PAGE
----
To overcome the challenges with current methods, BioSkryb’s co-founder Dr. Charles Gawad, a pediatric oncologist, invented a new method of DNA amplification, termed Primary Template-directed Amplification or PTA. The method makes use of a proprietary set of nucleotides to prevent recopying of the amplification products. The reaction conditions were then modified to allow robust amplification, that drives the primers back to the original template, preventing re-copying of daughter amplicons. By creating shorter fragments, which are not favorably re-copied during the amplification reaction, errors are reduced and genome coverage is dramatically increased as the amplification reaction becomes significantly more uniform.  This novel mechanism of DNA amplification is the core technology of BioSkryb. (See technology video here)

BioSkryb was founded to solve the challenge of accurately calling variants in genomes, including cancer genomes, one cell at a time. This degree of resolution is required to properly delineate many aspects of basic biology. Our early collaborators are trying to answer a range of questions, such as: to what degree does the genome variation effect development in the brain and can we identify the key mutations in rare circulating tumor cells. Others have interest in using the SkrybAmp PTA method to analyze small amounts of input DNA for ancestry and forensics applications.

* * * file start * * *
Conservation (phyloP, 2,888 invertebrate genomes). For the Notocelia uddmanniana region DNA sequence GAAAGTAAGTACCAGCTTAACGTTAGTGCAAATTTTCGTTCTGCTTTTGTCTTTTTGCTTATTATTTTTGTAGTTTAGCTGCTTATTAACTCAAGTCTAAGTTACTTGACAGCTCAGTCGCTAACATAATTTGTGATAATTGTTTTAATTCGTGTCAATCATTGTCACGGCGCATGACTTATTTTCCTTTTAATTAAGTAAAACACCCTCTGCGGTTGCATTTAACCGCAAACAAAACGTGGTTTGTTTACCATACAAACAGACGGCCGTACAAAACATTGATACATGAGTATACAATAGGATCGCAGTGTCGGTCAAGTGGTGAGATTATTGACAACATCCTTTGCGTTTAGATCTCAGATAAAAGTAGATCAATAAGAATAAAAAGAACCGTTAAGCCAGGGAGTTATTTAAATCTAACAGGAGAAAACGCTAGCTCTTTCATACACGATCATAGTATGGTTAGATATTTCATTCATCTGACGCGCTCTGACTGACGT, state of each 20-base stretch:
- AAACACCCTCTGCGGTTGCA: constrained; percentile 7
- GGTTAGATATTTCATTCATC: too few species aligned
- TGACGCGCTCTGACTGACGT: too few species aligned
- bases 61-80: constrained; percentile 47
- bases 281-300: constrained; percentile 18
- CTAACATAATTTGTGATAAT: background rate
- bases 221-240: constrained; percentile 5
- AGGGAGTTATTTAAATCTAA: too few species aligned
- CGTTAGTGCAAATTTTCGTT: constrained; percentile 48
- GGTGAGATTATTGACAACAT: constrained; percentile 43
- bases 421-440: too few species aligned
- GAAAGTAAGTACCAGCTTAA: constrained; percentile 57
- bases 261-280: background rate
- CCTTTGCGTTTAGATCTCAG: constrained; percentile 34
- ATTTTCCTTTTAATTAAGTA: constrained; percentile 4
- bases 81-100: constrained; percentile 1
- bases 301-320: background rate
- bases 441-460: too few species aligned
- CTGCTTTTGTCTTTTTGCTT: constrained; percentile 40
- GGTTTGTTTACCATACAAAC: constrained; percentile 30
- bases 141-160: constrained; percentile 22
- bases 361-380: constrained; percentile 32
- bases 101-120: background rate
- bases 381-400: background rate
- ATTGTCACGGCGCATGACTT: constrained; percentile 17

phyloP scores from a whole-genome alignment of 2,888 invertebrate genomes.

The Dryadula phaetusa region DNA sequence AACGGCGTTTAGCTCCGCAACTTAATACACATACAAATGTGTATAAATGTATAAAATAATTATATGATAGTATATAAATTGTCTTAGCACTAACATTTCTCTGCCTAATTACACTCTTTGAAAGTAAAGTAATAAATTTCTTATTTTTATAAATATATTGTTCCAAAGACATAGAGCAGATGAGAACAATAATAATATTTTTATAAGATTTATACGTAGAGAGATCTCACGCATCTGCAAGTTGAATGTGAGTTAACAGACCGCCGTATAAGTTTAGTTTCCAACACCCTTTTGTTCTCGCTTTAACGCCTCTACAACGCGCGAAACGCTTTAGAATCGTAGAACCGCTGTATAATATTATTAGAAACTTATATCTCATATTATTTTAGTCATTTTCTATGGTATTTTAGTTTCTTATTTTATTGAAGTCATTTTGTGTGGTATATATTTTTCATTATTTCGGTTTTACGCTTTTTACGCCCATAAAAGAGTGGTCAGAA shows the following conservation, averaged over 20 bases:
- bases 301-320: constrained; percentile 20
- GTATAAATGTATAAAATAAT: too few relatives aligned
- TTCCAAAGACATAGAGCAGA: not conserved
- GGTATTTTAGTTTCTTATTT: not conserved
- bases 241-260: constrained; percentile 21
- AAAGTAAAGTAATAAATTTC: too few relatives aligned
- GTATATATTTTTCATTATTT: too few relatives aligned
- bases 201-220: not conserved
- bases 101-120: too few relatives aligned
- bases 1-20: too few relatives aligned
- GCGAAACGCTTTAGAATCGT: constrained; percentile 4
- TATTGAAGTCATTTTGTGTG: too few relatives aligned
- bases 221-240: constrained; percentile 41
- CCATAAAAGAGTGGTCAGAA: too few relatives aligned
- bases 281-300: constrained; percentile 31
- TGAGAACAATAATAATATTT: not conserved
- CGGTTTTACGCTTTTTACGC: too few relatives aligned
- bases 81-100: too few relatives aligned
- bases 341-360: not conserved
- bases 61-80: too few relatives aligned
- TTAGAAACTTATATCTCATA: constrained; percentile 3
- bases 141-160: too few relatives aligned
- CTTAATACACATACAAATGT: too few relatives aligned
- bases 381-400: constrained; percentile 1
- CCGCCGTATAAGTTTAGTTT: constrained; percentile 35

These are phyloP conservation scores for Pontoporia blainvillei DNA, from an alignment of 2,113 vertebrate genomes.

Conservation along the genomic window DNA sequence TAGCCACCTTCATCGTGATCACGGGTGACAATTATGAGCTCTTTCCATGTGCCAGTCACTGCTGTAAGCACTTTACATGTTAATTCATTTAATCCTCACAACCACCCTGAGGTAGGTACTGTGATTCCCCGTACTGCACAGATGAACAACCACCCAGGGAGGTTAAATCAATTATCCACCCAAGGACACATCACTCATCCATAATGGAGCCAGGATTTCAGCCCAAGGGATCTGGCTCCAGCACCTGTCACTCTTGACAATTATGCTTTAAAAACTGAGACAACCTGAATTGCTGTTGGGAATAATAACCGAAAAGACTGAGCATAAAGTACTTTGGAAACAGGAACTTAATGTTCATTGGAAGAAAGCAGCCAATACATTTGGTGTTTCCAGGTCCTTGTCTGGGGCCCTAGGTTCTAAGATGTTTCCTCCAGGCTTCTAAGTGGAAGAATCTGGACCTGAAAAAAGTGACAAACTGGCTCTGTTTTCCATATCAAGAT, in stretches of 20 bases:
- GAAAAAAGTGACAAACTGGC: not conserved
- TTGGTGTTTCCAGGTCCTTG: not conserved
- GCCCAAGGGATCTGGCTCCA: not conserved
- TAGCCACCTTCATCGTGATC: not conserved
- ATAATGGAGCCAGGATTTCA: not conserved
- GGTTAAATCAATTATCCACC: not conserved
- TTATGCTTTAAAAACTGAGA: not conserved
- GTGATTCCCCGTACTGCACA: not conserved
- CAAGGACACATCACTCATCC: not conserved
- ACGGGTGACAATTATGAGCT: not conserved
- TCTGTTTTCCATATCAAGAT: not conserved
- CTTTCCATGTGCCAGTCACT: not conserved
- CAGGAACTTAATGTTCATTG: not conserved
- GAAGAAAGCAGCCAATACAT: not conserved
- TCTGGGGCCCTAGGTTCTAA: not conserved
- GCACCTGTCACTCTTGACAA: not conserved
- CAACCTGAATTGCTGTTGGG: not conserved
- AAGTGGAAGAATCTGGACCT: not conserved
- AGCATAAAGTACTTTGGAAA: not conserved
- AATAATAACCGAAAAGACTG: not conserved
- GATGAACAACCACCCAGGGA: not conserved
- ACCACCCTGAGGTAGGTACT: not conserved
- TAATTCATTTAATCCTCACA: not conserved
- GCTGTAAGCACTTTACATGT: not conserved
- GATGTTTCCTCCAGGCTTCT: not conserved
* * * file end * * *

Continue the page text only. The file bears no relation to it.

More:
A particularly important application to the SkrybAmp technology is the ability to differentiate the genomic heterogeneity of hematologic diseases, including malignancies. Leukemias and lymphomas constitute approximately 10% of cancers worldwide and affect both pediatric and adult patients. While great strides have been made in the fight against the leukemias and lymphomas, the fight is far from over. The treatment regimen is complex due to the complexity of the cancers themselves. These therapeutic regimens are prolonged, and designed to eliminate the cancer in stages as the pool of cancer cells contain a vast array of genomic alterations that make them resistant to different drugs.

In many cases of leukemia, the initial treatment offered is effective with only a small number of cancer cells persisting as minimal residual disease or MRD. MRD describes these cells that survive the initial therapeutic cycle. However these resistant cells begin to repopulate the bone marrow where they acquire even more genetic alterations.  By combining Fluorescent Activated Cell Sorting (FACS), we are able to isolate these rare but deadly MRD cells down to a sensitivity of 1:10,000. Although droplet based single-cell platforms have high cell throughput, they cannot enrich for these rare, but important cell types. Furthermore, the SkrybAmp Ultra-low DNA input system is able to detect the minute but critical modifications across the entire genome of each MRD cell. This is also largely not possible today with standard bulk sequencing, as the use of populations of thousands of cells mixed together cannot detect these rare variants or determine if any two variants reside within the same cell.